Russia Monitor is a review of the most important events related to Russian internal and external security, as well as its foreign policies.
Date: 24 February 2021
Not Only Nord Stream 2: What Will Biden Choose?
Unfortunately, the Nord Stream 2 gas pipeline is another issue in U.S. foreign policy that the new administration tackles somewhat indecisively. Just as the United States has not taken any firm measures against Russia amid the Navalny case or GRU-linked cyberattacks targeting Washington, Biden and his team now are not taking any action towards the Russian-German energy link as promised during the campaign – to the growing bipartisan disappointment. A stance of the new administration towards Nord Stream 2 will also reflect Biden’s attitude to Europe and what policy he plans to adopt there. Will he be simply placing a safe bet on Germany or will Washington manage not to lose everything it has achieved so far under the Three Seas Initiative?
The latest punitive measures against Nord Stream 2 came from the Donald Trump administration just two days before Joe Biden took office. The new administration assumed the office more than a month ago and – contrary to what Biden said during the campaign – it has done nothing to impede the pernicious project. While Washington remains idle, Russian ships have resumed building Nord Stream 2 and are now laying pipes faster to complete the work on time. In January, Russia started working at the Nord Stream 2 construction site in Danish waters while now awaiting a permit from Germany. Significantly, speaking at the Munich Security Conference, Biden did not say a word about the pipeline. Furthermore, the U.S. president is not following demands from members of the U.S. Congress to impose additional measures against the pipeline.
There are two possible explanations why Biden is reluctant to continue Trump’s policy on Nord Stream 2. The first one – saying that the United States does not obstruct the gas pipeline not to hinder Russian interests – seems unlikely. It is probably the second one as the new U.S. administration is seeking to mend ties with Germany whose officials asked to pay much for this, also by allowing Berlin to complete the gas link. This might be the reason why the U.S. Department of State did not impose any new sanctions on any businesses involved in the Nord Stream 2 project. The list includes only the Russian battleship Fortuna and its owner KWT-Rus, which has already been sanctioned by the Donald Trump administration.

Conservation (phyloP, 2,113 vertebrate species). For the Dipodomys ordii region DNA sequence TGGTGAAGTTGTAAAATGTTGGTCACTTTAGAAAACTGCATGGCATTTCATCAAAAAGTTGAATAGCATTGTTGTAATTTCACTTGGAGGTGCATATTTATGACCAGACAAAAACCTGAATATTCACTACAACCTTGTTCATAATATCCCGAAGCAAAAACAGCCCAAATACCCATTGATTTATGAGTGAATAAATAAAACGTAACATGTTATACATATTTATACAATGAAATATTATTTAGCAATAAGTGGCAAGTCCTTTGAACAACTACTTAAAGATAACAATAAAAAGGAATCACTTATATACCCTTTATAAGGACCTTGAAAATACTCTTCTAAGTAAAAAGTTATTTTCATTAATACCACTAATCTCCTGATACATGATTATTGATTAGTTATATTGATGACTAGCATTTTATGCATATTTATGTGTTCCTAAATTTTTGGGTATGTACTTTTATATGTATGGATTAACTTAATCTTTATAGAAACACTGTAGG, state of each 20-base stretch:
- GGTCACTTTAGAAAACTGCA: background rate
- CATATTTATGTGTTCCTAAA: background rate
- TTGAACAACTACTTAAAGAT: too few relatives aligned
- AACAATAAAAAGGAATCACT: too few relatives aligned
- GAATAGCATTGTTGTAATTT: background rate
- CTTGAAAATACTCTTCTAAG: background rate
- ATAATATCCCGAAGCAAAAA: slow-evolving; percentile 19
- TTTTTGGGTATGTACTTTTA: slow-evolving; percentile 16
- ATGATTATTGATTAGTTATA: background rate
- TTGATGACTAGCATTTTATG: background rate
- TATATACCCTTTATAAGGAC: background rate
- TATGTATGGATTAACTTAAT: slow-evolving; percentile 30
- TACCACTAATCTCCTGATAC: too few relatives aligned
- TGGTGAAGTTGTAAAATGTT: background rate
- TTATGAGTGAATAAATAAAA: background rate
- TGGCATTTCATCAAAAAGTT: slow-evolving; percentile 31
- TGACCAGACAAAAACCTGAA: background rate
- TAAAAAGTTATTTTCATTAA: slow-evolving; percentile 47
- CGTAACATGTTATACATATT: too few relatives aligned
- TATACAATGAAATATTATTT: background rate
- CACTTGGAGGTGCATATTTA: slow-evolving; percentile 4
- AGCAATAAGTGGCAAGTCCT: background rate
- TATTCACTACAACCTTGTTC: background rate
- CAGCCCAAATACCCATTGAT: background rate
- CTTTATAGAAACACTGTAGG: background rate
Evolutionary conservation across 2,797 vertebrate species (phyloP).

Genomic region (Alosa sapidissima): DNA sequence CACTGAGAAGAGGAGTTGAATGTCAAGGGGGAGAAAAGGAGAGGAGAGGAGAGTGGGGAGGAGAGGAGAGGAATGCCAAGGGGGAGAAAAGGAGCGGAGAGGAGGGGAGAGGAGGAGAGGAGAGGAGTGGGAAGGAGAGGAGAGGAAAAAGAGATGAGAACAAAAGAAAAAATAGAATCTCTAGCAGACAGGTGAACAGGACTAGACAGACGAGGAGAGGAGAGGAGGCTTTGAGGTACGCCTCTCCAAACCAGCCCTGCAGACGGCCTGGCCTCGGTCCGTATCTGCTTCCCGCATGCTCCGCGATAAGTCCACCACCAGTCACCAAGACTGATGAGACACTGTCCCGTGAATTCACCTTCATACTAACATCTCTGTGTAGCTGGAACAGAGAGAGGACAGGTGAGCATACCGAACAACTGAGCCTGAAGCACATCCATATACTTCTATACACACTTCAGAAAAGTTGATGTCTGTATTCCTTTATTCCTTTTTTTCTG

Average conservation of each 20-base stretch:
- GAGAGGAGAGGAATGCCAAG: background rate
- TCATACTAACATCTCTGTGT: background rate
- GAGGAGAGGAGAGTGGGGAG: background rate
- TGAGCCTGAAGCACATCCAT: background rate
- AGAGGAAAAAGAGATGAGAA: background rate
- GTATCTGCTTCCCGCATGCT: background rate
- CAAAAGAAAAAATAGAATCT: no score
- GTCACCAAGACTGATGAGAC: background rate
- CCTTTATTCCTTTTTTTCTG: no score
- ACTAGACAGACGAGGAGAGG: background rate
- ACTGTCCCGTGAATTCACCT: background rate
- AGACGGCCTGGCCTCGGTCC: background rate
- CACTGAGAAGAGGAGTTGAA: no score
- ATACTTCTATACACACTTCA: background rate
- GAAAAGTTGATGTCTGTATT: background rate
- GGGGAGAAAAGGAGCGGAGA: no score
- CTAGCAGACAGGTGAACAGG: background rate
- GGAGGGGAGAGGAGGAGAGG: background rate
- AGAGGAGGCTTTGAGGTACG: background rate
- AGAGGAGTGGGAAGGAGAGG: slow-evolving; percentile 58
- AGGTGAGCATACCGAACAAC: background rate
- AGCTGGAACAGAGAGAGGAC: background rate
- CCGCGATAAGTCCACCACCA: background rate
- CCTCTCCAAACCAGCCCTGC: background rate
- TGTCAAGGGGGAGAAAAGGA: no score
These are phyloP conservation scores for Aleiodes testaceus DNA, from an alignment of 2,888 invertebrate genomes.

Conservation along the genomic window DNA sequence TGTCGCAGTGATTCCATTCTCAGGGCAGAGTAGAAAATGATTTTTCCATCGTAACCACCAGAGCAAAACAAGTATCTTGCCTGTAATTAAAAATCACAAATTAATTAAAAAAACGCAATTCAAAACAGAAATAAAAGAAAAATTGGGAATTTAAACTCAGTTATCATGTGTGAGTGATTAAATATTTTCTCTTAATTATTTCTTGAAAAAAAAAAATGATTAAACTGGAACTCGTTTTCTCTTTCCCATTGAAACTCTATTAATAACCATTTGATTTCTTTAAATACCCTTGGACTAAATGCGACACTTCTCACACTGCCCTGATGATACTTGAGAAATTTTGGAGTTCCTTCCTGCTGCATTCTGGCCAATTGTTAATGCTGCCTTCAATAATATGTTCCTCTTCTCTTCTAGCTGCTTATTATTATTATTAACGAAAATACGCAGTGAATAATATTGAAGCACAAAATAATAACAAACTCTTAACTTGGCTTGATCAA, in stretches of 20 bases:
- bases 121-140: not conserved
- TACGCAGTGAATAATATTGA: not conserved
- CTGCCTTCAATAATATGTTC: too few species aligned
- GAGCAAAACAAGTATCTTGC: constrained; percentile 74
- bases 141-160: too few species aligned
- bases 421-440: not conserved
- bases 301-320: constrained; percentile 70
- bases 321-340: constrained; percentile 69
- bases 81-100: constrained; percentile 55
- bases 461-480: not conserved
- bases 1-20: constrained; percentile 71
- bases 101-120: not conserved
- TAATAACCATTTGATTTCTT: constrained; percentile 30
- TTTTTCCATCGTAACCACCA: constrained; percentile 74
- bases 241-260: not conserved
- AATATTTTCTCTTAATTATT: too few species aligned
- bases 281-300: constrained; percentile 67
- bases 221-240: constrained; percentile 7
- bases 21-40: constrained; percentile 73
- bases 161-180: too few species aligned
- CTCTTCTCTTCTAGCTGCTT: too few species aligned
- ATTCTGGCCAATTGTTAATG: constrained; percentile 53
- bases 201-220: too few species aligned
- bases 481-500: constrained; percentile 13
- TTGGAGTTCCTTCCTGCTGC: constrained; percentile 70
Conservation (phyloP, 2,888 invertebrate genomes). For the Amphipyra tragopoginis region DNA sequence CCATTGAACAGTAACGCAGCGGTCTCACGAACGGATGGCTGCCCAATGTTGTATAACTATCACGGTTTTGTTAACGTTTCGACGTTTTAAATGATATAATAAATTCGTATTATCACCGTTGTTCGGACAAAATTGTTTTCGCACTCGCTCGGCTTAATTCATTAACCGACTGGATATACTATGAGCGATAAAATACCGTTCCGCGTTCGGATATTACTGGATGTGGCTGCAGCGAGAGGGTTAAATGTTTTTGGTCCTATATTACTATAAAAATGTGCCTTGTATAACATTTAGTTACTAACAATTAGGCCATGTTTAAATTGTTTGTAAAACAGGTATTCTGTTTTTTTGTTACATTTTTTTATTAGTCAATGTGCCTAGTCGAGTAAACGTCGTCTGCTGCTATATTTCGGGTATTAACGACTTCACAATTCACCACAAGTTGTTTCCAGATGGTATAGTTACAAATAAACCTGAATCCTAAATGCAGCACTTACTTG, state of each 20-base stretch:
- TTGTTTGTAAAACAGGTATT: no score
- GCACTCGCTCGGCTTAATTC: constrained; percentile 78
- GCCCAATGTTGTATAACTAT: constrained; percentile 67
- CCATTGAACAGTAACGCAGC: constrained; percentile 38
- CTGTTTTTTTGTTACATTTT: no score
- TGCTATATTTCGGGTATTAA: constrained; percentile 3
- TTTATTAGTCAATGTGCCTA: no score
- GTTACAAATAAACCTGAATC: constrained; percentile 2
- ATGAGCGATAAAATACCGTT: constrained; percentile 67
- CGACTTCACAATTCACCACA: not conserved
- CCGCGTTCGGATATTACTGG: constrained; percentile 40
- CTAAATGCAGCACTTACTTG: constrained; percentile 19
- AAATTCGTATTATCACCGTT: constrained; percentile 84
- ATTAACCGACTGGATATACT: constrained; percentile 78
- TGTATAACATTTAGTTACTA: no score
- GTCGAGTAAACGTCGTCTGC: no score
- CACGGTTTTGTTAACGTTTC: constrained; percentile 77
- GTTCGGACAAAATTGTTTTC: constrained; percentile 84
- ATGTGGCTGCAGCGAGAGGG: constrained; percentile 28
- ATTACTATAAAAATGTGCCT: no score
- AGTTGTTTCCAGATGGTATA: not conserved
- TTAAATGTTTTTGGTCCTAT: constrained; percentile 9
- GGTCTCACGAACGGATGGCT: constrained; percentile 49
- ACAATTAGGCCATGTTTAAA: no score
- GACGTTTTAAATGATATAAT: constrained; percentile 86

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Washington did not decide to impose sanctions on any German or European companies involved in the Nord Stream 2 gas pipeline project so as not to conflict with Berlin while agreeing to worsen ties with EU and NATO member countries and America’s top allies such as Poland, Lithuania, Latvia, and Estonia, as well as the strategically important Ukraine. Biden still has some time to take action to block Nord Stream 2. It is also about time he decided whether to return to the idea of Barack Obama and delegate both responsibility for European affairs and West-Russia ties to Berlin, or to draw conclusions from the reset, the 2014 events, and the later development of both the Three Seas initiative and that of Intermarium plus Ukraine. The U.S. administration should not ignore Central and Eastern Europe. China is just waiting to take advantage of the fact that Poland, Ukraine, and other countries in the region are bitter about the shift in U.S. policy.
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